This is such a lovely post, my blogger-friend. Thank you for sharing this interesting memoir with us. Happy Fathers Day to you. May all fathers — intentionally or not – be able to hand down a good legacy for their children.
Happy Fathers Day to you, Happy Birthday to Judy and Happy Anniversary to you both!
You can post this whenever you want because it is a lovely recount of growing up with a male figure who took his responsibility as a father seriously. And, now we all know gardening runs in the genes. 🙂 Have a wonderful weekend full of celebrations.
Just beautiful. Thank you so much for posting this, and have a wonderful Father’s Day. My dad passed away in the mid 1990s. Although neither of my parents had any interest in plants or gardening, I too grew up in one of the postwar developments on LI. My dad bought our 2-bedroom cape cod on 1/8 acre for $9000, via a full GI mortgage, in 1950 and my parents lived there all their lives.
How lovely. As I putter around the flower beds and yard this morning, I thank my Dad, who I learned the ‘ways of the garden’ and Grandad, who taught him. He was organic before the concept was invented – never a can of weed killer or fertilizer – just hand pickin’ and grass clippins. We had so many tomatoes and green beans every summer he would give grocery bags full (not little TJ handle bags) to neighbor and friends. Have a great week.
Happy father’s day!
This is wonderful, Jason. 🙂 Even though your kids aren’t gardeners, they no doubt have an appreciation of gardening and its ecological implications, and that’s just as important.
This is a nice tribute to your father, Jason. I, too, learned to love nature and gardening from my dad. However, it took finally having my own home to get back into it on my own terms. There may be hope for your sons yet! 😉
This: “My dad grew up in an apartment building with parents who associated things of the soil with their origins in the Old Country, a time for which they had not the slightest bit of nostalgia. As long as they could buy food at the grocery and flowers at the florists, they were happy to leave it at that. My father sought to escape their world of the family business, the synagogue, and the claustrophobia of an ethnic urban neighborhood.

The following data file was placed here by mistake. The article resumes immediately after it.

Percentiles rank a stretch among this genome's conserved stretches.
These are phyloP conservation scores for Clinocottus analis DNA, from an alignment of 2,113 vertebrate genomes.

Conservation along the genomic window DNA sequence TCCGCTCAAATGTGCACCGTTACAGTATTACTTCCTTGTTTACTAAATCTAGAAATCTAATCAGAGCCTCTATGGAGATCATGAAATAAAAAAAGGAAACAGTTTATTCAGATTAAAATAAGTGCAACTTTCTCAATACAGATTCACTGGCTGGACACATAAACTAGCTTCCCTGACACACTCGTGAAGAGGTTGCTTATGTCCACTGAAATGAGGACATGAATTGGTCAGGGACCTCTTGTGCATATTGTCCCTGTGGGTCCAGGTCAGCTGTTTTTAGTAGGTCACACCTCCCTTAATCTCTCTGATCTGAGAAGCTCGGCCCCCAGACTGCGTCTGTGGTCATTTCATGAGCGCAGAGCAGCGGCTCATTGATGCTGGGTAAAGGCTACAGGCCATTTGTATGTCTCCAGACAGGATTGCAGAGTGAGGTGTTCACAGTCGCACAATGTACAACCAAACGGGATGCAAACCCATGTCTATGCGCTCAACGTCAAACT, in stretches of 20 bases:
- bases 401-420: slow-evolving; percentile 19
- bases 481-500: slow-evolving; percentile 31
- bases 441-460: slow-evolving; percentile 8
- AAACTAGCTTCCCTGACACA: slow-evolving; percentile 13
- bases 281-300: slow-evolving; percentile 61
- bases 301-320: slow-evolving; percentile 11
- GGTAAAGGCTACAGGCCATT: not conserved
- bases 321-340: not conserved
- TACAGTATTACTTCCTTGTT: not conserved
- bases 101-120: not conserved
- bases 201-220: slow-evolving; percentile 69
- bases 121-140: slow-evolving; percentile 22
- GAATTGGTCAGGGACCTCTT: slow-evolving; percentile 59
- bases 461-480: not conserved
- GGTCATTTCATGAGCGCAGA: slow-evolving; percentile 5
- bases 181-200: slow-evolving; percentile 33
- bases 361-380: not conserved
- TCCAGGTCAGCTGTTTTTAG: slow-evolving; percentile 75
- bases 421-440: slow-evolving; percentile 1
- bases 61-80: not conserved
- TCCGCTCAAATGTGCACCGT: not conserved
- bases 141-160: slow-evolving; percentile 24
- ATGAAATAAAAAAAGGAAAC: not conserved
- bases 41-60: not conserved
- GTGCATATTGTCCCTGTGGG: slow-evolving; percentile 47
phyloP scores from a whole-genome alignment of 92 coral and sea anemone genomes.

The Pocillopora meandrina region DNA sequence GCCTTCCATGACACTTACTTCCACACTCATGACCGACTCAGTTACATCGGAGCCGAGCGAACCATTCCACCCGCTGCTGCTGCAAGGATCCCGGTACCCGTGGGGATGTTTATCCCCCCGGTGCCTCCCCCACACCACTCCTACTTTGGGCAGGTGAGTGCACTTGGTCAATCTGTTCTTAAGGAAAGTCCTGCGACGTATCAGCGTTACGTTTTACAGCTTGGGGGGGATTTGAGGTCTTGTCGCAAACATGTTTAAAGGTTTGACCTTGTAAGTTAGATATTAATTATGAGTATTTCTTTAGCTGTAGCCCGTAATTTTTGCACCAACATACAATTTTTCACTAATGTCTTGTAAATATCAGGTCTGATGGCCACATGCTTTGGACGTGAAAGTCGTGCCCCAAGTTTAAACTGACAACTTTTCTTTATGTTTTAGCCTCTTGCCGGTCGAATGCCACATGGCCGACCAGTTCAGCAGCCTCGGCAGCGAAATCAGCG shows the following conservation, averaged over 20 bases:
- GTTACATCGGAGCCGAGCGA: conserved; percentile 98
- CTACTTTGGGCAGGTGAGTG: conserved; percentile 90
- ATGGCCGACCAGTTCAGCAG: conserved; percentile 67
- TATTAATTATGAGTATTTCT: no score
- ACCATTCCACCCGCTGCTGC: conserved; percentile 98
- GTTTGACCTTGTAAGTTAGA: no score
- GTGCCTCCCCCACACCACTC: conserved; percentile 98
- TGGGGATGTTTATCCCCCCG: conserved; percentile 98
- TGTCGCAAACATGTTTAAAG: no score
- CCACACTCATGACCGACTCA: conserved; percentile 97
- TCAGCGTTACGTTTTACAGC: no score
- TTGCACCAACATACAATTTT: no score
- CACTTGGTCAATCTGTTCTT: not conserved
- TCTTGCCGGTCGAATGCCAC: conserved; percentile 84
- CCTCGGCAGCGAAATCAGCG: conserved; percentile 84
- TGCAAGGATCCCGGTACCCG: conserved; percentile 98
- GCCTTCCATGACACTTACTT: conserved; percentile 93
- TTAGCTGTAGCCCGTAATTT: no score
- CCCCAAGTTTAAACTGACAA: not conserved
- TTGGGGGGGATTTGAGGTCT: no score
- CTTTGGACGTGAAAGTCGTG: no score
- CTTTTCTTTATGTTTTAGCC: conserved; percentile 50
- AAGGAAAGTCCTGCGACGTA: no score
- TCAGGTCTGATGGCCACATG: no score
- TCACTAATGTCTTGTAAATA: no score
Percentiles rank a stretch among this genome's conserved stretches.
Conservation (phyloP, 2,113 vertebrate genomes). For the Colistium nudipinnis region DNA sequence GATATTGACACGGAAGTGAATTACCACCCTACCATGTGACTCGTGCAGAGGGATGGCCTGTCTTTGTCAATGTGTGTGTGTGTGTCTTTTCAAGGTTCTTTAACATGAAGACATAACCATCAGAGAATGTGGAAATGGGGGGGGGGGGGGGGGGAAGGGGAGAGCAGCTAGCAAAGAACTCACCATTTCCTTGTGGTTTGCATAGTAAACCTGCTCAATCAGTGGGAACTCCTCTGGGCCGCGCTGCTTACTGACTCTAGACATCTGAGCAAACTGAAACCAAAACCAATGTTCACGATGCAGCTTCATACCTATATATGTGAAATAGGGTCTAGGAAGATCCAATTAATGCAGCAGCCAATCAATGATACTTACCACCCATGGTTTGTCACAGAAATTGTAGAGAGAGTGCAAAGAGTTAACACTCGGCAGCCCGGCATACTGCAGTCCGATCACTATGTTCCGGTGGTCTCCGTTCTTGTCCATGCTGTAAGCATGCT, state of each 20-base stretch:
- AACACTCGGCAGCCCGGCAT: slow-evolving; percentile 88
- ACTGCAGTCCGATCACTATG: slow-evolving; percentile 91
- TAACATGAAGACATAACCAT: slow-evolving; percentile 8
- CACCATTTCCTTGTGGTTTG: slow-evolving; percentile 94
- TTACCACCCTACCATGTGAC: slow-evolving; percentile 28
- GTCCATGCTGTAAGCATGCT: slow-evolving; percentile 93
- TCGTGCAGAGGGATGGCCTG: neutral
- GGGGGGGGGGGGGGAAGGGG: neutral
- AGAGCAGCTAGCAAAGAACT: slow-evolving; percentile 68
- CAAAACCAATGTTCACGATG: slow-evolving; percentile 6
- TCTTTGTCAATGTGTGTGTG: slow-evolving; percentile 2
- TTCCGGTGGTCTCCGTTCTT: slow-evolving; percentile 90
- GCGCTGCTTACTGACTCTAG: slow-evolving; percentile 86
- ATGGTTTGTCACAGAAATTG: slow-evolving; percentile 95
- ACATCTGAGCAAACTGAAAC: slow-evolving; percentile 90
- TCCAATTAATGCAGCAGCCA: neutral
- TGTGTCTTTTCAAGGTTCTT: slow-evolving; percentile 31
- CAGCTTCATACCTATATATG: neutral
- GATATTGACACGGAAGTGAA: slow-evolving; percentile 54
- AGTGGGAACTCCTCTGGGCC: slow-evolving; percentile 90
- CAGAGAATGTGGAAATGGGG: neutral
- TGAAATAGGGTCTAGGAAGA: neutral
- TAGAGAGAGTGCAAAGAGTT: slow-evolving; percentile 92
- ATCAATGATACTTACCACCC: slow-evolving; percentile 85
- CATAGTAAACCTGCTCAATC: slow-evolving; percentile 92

For my dad, having a lawn to mow and flower beds to fill with blooms represented a move to a different and better way of life, as well as a financial achievement.”
So evocative and well-written – this was precisely my dad’s story too! But he blossomed into an even more deliriously happy gardener through his later years, planting many ornamental, shade and fruit trees, vegetables and perennials in the bare suburban yard of the new house he had built in his late 70’s, after moving south from our childhood home in the Midwest after my mother died.
He planted two beautiful walnut trees which by his death at 100 had grown spectacularly tall, and which the new owners of his house then immediately had removed….aarrrgh.
He was the Raspberry King, had borders of irises, lilies, dianthus, stokesia, etc., and he reveled in the crepe myrtles, gardenias, and camellias of his new region. He maintained his own garden and his acute curiosity about his garden almost up to the very end. He was still mowing his own lawn and weeding and planting trees at age 98.
And he, too, though a “yeller” and very dictatorial in our young days, ended up a much more mellow person, and beloved for his volunteer work……maybe the trick is to live long enough!
All three of his adult children are avid gardeners – the grandchildren are either casually interested or are now starting to become a little crazed on their own.
What a heritage. I am so grateful for mine and I congratulate you on yours!
It does sound like our families are similar, though your dad went much farther than mine in developing his garden. Also, my dad stayed in the same house his whole life.